Gordon Lightfoot, who passed away at the age of 84, has been remembered with tributes. In the 1960s and 1970s, the Canadian musician rose to prominence with songs such as Early Morning Rain and If You Could Read My Mind.
His compositions were covered by Elvis Presley, Barbra Streisand, and Johnny Cash, among others.
Prime Minister of Canada Justin Trudeau referred to him as one of the finest singer-songwriters in the country.
“Gordon Lightfoot captured our country’s spirit in his music – and in doing so, he helped shape Canada’s soundscape,” he said on Twitter.
“May his music continue to inspire future generations, and may his legacy live on forever.”
Monday, according to a statement posted on Lightfoot’s official Facebook page, he died of natural causes at Sunnybrook Hospital in Toronto.
Lightfoot was born in Ontario and won a talent competition in high school as a member of a barbershop quartet.
Before returning to Canada, he studied music composition in the United States at the age of 18.
In 1962, he made his radio debut with (Remember Me) I’m the One, which led to a number of hit compositions and musical collaborations.
In 1965, Marty Robbins’ rendition of Ribbon of Darkness topped the US country charts, while Peter, Paul, and Mary placed For Lovin’ Me in the top 30.
If You Could Read My Mind reached number five on the US Billboard chart in 1971, marking Lightfoot’s first appearance on the chart.
It was his biggest success in the United Kingdom, peaking at number 30 that same year.
In the early 2000s, however, it reached a new audience when it was featured on the soundtrack for the Channel 4 comedy Trigger Happy TV.
Dom Joly, the comedian behind the hidden camera program, referred to him as a “legend” in a tweet.
“Rest in peace, Gordon Lightfoot. If you could read my mind was the most popular track from any of the Trigger Happy Soundtracks, he added.
Ben Stiller, meanwhile, remarked,
“What a visionary Gordon Lightfoot was. His music played such an important role in my existence. Rest in serenity. We are grateful for the motivation he gave us all.”
In his tribute, Stephen King mentioned Sundown, one of Lightfoot’s most popular songs.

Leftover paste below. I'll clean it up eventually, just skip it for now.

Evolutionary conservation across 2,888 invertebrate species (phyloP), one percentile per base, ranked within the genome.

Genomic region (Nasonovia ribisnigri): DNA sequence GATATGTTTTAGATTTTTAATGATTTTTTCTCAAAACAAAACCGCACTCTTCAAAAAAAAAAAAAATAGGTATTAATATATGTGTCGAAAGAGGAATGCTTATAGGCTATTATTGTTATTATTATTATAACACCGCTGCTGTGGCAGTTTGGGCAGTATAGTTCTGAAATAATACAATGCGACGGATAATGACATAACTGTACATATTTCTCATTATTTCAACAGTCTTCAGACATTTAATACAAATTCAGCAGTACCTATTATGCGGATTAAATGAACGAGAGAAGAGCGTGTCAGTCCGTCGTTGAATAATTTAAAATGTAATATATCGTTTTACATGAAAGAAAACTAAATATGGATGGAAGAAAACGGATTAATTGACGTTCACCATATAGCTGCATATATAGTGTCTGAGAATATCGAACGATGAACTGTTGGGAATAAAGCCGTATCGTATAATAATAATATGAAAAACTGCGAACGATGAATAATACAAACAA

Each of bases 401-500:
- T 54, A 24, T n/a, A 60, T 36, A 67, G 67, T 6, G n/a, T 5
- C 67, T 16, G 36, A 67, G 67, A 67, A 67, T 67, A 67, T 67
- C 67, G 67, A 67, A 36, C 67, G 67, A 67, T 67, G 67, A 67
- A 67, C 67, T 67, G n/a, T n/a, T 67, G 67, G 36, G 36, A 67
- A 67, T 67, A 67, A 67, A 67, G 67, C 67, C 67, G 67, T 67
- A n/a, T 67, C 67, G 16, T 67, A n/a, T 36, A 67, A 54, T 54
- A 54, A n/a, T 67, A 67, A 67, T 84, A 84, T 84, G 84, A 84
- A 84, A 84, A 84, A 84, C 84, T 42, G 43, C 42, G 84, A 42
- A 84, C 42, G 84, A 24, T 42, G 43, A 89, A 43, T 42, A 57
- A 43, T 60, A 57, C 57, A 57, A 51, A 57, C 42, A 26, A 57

“He was an exceptional songwriter and performer. “Sundown, if I catch you creeping up my stairs, you’d better be careful,” he tweeted.
More than 200 of Gordon Lightfoot’s compositions have been covered by artists such as Harry Belafonte, Bob Dylan, and The Grateful Dead.
Dylan once remarked,
“I cannot think of a Gordon Lightfoot song that I dislike. Every time I hear one of his songs, I wish it would never end.”
The Canadian Music Hall of Fame inducted Gordon Lightfoot in 1986, noting that he was responsible for “dozens of classic, enduring, and chart-topping compositions.”
“Few performers have so eloquently captured the adventure, hardship, tragedy, and elation of nation building,” its website states.
Lightfoot was nominated for four Grammys, one of which was for The Wreck of the Edmund Fitzgerald, a song about the death of 29 sailors when a cargo ship sunk in Lake Superior.
In the 1970s, he dominated the Juno Awards in Canada, earning 12 awards during the decade.
And in 2003, he was awarded the country’s highest civilian honor, the Companion of the Order of Canada.
However, Lightfoot was more modest about his talents, telling Canada’s The Globe and Mail,
“Sometimes I wonder why I’m being called an icon because I don’t really think of myself that way.”
The musician remained an active touring artist well into his eighties, postponing his North American tour only last month.
His wife Kim Hasse, six children, and several grandchildren survive him.
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